What should I look for in a Threat Intelligence Solution?


This blog article is part of a series: Part 1 | Part 2 | Part 3

In this final article in this series, I provide some guidance on what to look for in a CTI solution.

The four important questions when assessing CTI should be:

  1. How current is the Threat Intelligence Provided?
  2. How broad is the coverage?
  3. What contextual information is available to help understand the risk?
  4. Integration and automation

One other consideration on what to look for in a CTI solution is related to the importance of attribution. A lot of time and effort is spent arguing over the importance of attribution, and I don’t believe there is a definitive answer. I believe it depends upon your circumstances, resourcing and the sector in which you work. Attribution, may not matter at all for certain sectors or companies, but it is will certainly be important if you are a specialist manufacturer with process secrets, who is being infiltrated by a lead competitor. Similarly, if you are a large government defence agency, it is probably important to understand if a nation states is behind an intrusion. Cybercriminals, issue motivated groups, hacktivists, disgruntled employees, or some other disenfranchised assortment can certainly cause many problems, but attribution may not be important at all in looking at CTI solutions. If attribution is important to your organisation, then that should be a fifth consideration when assessing CTI solutions.

After going through these questions, you may also find that you have sufficient coverage currently with the Threat feeds you are getting via your existing vendors or via various open source providers.

CTI information currency is all important. Put simply, the more frequent the updates, the smaller the potential threat window is. Frequent, meaningful updates are important to keep your threat intelligence information updated and current over time. Real time, or near real time updates are optimal.

Coverage is the second important assessment criteria. It is impossible to cover all threat sources, and any vendor that promises this should be avoided. Coverage really comes down to being a big data issue. Some useful measures include:

  1. the number of IP addresses monitored.
  2. the number and variety of Threat Intelligence sources. A good cross section is important, and could include: verified existing feeds; anonymised customer data; Internet registries; known Botnets; DNS information; geolocation information (down to the country, state, city and ideally GPS coordinates); deployed honeypots; darknet data; deployed crawlers; anonymous proxy information (including TOR); free DNS services; and wherever financially viable external networks (although this can be costly).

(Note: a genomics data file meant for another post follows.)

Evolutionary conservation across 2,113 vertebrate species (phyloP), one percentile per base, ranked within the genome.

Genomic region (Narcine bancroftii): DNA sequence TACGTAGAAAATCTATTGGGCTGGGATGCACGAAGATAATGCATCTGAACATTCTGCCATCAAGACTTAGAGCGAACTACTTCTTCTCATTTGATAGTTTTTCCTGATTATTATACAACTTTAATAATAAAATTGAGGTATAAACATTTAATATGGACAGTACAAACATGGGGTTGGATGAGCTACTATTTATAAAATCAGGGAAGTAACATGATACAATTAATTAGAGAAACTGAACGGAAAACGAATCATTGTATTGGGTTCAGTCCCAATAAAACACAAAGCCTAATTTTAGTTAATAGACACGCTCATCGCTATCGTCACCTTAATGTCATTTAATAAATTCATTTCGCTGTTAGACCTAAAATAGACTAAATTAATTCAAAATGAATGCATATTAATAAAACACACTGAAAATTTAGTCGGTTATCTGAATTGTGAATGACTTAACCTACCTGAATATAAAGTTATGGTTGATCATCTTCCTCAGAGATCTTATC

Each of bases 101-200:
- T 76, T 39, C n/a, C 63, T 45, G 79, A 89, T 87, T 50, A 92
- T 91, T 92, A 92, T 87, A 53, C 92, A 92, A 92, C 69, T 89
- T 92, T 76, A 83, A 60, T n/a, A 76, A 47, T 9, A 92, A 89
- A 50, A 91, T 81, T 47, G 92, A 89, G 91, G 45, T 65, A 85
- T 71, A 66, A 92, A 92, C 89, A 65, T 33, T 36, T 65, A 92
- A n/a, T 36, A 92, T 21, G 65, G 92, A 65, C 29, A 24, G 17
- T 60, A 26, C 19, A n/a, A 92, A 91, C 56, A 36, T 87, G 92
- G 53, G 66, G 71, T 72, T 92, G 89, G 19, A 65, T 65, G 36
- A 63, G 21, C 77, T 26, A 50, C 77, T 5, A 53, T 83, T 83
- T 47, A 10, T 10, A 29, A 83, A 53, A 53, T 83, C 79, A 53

3. the volume of traffic monitored on a daily basis.
  4. Catch rate improvements, verified by independent and respected test authorities.
  5. The last consideration may be if internal threat information is used from other customers and can this data be broken down based on a particular data categorisation such as industry.

Contextual data should include all the metadata that relates to the threat intelligence, such as the time that the intelligence is collected, the type of threat, the geolocation to enable high risk geographies to be highlighted, and the source of the intelligence (internal, external, free). Probably the most important piece of contextual information, is how the threat intelligence is rated from a risk perspective. Here is where it can get a little tricky, as most CTI vendor will promote their own proprietary algorithm or methodology. The only real way to get to grips with this element is to run a proof of concept before purchasing and take up site references and specifically drill into this element with current clients. Because things change pretty quickly in cyberspace, currency of this contextual information is also very important.

Automation and integration is the last important factor in assessing CTI. Automation makes the intelligence actionable from a technology configuration perspective. Integration is important to ensure that automation is possible within your chosen technology stack. Broad support of common technologies is important, as is an accessible or open API.

In summary the issues to focus on when selecting a CTI solution should therefore come down to speed, reach, accuracy across a seemingly infinite data set, together with the ability to integrate and automate.

I hope that you enjoyed this series on cyber threat intelligence. If you would like to learn more about the subject or would like to talk to me, I can be contacted via email at: slane@shearwater.com.au